Minister for the Environment John Gormley has rejected claims by Fine Gael's Phil Hogan of a ‘cover up’ in relation to the reports on the Dublin Docklands Development Authority.

Minister Gormley said the claims ‘are ridiculous, they do not stand up to scrutiny and they are political muck-raking and don't deal with the fact as they stand'.

Mr Gormley said he was told by the Attorney General he could not publish the reports into the DDDA until they were cleared by the Dublin Docklands and by individuals identified in those reports.

Speaking on RTE's Six-One he said he wants to publish the reports because he commissioned them.

He said he could not quantify what the purchase of the Irish glass bottle site might cost the taxpayer and that he had commissioned a report from Farrell Grant Sparks to look at the various financial options.

He said the site value has reduced by 85%.

Asked whether Taoiseach Brian Cowen should explain why, as Minister for Finance, he signed off on the purchase of the site without a formal valuation being obtained and if Mr Cowen has questions to answer in all this John Gormley said: ‘Of course’.

Mr Gormley said he wanted to hear everything that people have to say on the matter, and that any matter that cost the taxpayer money has to be looked at in detail.

The row comes after a draft report on the DDDA said there was no formal valuation on the Irish Glass Bottle Company site, which was purchased for more than €400m.

The disclosure is made in one of three reports on the Authority, which reveals a series of concerns about planning, financial and corporate governance issues.

Minister Gormley commissioned the review of the DDDA last year after concerns about its activities.

In the Dáil this morning, Opposition parties called for the publication of the report.

Labour Party leader Eamon Gilmore said this report is now in the hands of a journalist and should be laid before the House.

Sinn Féin Dáil leader Caoimhghín Ó Caoláin supported the call, saying it is now 'common currency'.

Tánaiste Mary Coughlan responded very briefly to calls by the Opposition for publication of the report.

She said: 'It's clear that it is the intention of the Minister for the Environment that there will be a debate and equally that there will be publication of the report as quickly as possible.'

The documents, seen by RTÉ News, also say there is a significant risk of legal action against the State-owned Authority arising from its past planning practices.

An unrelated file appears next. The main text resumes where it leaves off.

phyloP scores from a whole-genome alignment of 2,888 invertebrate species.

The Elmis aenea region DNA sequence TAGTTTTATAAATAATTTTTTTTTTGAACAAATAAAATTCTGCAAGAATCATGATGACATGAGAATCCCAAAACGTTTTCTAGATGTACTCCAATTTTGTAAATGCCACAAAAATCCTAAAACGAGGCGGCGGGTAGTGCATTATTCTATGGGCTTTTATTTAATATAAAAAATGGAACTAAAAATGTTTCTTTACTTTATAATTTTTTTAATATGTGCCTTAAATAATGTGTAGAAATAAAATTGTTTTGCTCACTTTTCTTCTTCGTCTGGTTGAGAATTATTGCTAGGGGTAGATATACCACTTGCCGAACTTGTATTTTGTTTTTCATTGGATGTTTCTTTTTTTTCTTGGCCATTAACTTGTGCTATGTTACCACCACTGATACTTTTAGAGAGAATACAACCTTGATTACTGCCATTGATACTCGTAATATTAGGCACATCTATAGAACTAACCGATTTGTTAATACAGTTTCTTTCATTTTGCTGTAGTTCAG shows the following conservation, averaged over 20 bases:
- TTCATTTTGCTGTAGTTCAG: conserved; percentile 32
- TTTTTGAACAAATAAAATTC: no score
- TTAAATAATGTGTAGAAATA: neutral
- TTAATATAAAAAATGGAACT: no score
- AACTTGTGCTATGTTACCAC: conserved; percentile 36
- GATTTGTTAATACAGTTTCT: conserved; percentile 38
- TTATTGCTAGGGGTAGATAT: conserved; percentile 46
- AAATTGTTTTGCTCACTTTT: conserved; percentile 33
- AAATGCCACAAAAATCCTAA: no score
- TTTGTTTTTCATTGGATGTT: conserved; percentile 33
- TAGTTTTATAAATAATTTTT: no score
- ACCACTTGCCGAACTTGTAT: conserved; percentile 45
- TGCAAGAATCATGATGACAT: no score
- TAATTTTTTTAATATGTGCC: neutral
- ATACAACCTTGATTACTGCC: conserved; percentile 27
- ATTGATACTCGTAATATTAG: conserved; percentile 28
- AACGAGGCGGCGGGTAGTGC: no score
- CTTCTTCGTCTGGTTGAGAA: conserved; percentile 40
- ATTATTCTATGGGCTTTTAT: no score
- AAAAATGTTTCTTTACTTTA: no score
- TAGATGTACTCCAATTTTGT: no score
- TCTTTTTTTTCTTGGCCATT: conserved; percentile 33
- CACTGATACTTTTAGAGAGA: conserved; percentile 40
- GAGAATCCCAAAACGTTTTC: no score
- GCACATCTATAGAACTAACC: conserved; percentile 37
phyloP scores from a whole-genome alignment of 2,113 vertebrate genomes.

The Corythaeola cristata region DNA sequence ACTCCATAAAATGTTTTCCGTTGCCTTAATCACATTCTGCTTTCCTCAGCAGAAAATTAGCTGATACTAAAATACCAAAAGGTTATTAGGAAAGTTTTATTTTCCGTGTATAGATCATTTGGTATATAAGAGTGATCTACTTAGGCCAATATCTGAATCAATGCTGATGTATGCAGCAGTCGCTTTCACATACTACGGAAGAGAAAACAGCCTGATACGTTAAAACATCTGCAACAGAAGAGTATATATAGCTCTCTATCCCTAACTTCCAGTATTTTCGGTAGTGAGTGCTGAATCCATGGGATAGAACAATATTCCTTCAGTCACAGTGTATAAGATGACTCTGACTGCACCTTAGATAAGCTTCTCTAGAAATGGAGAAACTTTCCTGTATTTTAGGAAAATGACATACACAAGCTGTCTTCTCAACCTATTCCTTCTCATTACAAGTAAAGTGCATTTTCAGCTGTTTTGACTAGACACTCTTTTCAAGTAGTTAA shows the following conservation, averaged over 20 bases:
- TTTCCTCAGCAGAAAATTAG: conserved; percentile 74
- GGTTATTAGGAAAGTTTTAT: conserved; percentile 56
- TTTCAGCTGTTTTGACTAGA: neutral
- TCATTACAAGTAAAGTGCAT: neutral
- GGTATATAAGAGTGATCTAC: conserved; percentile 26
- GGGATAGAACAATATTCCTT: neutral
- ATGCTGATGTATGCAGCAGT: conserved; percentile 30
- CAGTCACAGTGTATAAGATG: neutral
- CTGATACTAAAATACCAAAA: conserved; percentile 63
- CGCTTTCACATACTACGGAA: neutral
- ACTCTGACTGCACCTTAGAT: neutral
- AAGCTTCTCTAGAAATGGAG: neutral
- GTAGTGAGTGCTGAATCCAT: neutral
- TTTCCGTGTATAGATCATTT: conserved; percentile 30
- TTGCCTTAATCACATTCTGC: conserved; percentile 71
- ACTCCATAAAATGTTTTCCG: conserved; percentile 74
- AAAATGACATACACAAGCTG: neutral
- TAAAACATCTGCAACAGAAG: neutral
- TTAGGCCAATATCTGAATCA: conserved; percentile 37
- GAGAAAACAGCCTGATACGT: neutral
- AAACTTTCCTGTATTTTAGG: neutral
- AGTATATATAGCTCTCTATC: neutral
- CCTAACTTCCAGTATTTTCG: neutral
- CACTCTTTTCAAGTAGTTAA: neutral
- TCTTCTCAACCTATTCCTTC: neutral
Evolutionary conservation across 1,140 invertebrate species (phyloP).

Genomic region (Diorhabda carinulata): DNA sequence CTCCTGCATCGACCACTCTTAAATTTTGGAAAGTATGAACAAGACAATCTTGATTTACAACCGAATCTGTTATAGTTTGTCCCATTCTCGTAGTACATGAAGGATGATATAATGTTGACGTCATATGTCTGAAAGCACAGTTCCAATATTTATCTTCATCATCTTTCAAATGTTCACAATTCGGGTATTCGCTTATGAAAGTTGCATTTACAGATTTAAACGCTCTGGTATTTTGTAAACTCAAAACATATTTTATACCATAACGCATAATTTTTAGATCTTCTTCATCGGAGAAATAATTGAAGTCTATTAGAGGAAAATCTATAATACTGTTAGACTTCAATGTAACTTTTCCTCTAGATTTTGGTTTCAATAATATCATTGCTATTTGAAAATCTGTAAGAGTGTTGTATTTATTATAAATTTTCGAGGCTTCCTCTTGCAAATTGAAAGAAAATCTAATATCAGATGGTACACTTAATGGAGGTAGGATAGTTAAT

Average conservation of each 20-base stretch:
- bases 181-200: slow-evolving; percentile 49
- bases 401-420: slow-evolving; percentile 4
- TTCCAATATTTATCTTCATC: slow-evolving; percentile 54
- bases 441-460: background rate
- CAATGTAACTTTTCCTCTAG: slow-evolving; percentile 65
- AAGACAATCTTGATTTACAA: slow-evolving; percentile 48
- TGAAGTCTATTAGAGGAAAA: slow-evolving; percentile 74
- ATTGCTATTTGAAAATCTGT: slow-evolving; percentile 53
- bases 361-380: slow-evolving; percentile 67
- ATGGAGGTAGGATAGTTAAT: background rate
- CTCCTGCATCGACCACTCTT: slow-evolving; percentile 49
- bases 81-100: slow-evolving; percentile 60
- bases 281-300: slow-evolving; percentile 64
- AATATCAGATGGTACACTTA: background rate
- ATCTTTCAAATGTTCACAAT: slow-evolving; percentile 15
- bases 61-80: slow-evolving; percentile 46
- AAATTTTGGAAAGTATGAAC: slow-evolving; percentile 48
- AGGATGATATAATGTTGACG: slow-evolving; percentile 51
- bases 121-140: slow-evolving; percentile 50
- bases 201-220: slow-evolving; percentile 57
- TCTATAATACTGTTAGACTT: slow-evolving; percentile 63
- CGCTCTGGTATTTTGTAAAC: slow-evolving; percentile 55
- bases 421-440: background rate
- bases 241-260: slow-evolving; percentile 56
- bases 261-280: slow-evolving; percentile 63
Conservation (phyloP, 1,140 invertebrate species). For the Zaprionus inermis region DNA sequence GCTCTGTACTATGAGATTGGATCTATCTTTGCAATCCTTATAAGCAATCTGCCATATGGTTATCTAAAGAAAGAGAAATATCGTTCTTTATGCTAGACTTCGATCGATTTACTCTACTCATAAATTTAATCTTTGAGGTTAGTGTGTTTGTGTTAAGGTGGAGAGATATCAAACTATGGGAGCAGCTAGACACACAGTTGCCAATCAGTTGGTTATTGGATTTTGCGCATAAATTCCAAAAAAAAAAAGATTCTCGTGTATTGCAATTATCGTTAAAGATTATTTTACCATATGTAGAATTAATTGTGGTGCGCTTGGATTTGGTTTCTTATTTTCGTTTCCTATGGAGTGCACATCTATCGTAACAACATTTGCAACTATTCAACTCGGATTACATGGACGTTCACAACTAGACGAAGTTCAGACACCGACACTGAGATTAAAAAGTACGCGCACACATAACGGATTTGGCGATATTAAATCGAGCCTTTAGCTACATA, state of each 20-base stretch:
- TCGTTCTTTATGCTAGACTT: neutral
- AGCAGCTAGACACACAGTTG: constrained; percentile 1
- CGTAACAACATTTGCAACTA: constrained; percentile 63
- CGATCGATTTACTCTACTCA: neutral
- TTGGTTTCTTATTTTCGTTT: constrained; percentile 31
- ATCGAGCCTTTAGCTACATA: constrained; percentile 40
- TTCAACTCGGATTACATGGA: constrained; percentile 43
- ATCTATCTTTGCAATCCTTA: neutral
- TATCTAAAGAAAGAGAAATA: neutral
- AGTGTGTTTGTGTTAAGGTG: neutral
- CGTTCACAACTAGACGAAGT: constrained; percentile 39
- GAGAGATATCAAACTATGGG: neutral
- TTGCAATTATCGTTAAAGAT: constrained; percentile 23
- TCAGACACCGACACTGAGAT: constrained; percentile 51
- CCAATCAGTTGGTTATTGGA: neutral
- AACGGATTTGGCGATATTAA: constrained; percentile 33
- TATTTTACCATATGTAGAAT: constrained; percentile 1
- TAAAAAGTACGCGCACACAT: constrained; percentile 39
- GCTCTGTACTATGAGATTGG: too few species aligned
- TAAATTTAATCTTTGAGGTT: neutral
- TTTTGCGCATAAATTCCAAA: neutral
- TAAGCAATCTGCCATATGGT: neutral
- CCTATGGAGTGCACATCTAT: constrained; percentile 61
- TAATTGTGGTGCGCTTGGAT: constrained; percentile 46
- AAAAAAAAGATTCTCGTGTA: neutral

The documents say there have been inappropriate planning decisions in the past.

Developer Sean Dunne took a case in 2008 that successfully challenged the decision to give the go-ahead for a new headquarters for Anglo Irish Bank.

A planning report for the Authority now says a substantial number of planning permissions given by the Authority could also be considered non-compliant.

A second report by the new Executive Board says value-for-money considerations were largely absent from the Authority.

The Executive Board said key information was withheld from the current Executive Board of the Authority.

A spokesman for Minister Gormley said the reports were commissioned by him in order to be able to publish them so that all historical events at the DDDA could be brought out into the open.

He said the reports were drawn up by experts on behalf of the new Chair of the Authority, Niamh Brennan.

The spokesman said the reports were completed and submitted to the Minister and the Department last month. He added they were looked at by the Attorney General.

He said the Minister contacted Ms Brennan and the DDDA and the reports were then circulated to former board members and staff for comment and to provide them with the opportunity to respond to issues raised in the reports.

The spokesman said that process is still ongoing.

He said the Minister is expecting some submissions in the very near future from the DDDA in response, which would clear the way for publication.

He said Minister Gormley hopes to be in a position to publish the reports soon but he has to follow proper procedures in order to protect the taxpayer.

This morning, Public Accounts Committee Chairman Bernard Allen said that last September the Committee wrote to Minister Gormley requesting that the PAC be allowed to examine the accounts of the Dublin Docklands Development Authority.

He said that Mr Gormley would not accede to that request.

Mr Allen said that the Committee was now writing again to reiterate that request.